… Early in the withdrawal phase, people still make some effort to stay in touch with the world and hope for at lease some promise of better things.  But when hope finally dies, people no longer see or hear anything outside their own minds --- the tight spiral of thought that tells them to die.  While this shift may occur just moments before a suicide attempt, it can be months or years in the making.  A colleague of mine from Louisiana, an experienced therapist for many years, contemplated suicide for over a decade.  She describes this mental state as 'an almost totally separate reality, in which your world may not look or feel so limited and painful to anyone else, but it does to you.  You enter a very powerful trance.'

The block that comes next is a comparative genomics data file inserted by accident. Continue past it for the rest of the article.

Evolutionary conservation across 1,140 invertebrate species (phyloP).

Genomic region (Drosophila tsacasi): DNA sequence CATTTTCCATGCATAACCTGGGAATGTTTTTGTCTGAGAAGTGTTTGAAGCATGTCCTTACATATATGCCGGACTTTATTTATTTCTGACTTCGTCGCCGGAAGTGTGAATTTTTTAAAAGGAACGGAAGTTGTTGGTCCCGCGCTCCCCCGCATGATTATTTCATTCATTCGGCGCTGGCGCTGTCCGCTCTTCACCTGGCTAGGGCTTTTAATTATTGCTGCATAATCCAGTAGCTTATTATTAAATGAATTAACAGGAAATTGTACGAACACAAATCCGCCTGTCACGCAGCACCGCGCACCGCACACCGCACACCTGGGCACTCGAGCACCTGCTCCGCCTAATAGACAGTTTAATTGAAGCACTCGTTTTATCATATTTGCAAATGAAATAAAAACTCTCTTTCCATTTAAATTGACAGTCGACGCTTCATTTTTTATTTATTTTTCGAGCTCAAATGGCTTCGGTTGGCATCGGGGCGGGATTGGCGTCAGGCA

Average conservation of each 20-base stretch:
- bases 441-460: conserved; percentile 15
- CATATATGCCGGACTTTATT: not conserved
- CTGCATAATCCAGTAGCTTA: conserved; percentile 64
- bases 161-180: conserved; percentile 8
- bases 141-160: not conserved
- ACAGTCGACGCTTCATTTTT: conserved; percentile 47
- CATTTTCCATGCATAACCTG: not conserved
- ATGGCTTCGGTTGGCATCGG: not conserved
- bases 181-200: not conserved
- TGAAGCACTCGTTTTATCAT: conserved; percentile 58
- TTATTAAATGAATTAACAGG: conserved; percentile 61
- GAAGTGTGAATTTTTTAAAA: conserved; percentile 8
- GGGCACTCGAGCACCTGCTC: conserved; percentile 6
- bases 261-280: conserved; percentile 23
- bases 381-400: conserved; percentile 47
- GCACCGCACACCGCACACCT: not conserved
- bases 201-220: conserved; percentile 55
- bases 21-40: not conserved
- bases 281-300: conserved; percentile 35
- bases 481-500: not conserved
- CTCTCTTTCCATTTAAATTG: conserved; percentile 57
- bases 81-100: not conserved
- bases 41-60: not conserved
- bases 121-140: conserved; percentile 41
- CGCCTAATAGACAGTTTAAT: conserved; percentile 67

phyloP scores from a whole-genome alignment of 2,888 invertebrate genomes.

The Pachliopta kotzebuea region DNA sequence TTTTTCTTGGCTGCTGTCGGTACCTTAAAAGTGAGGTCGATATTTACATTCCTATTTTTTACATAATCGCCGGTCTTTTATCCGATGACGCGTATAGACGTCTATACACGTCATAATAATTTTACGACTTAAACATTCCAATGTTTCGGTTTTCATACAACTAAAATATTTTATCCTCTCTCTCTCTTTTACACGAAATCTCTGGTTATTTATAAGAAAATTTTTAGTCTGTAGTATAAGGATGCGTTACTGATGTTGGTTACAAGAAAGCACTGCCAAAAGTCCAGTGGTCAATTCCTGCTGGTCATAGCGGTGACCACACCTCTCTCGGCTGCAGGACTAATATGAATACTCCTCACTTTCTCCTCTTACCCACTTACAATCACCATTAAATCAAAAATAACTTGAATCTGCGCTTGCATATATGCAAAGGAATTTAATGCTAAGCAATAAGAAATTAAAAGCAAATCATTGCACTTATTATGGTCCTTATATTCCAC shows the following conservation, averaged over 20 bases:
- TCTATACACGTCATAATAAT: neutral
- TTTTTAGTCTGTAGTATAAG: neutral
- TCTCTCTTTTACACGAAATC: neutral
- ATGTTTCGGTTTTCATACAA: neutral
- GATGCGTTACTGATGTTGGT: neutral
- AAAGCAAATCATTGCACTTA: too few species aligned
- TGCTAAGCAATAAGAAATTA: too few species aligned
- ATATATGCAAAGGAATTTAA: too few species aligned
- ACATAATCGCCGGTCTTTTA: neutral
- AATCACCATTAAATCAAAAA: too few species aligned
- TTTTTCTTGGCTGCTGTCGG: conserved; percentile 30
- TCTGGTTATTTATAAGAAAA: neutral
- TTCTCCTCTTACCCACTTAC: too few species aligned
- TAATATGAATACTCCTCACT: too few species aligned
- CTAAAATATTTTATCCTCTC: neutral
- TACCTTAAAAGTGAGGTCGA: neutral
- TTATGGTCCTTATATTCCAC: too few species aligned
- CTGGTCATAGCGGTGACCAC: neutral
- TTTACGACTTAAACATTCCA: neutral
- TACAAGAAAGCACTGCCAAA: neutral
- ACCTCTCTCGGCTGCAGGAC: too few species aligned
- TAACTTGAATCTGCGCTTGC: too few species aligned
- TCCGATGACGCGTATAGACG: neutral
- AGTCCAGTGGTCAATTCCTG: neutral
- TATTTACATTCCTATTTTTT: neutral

During the latter stages of the descent, people lose faith that their predicament will ever change.  Their strength is depleted and they are deeply stressed.  Some people are never able to leave their chronically destructive surroundings.  In other cases, there is just no one able or willing to push past their facades.  In yet other instances, people are no longer able to recognize support when it is in fact available.

… The trance is a state of mind and body that receives only the kind of input that reinforces the pain and corroborates the person’s conviction that the only way out is through death.  The trance marks the moment at which the world becomes devoid of all possibilities except one: suicide.

…Despite differences in detail, everyone who attempts suicide enters the suicidal trance.  …

Suicidal trances can be identified by certain common characteristics.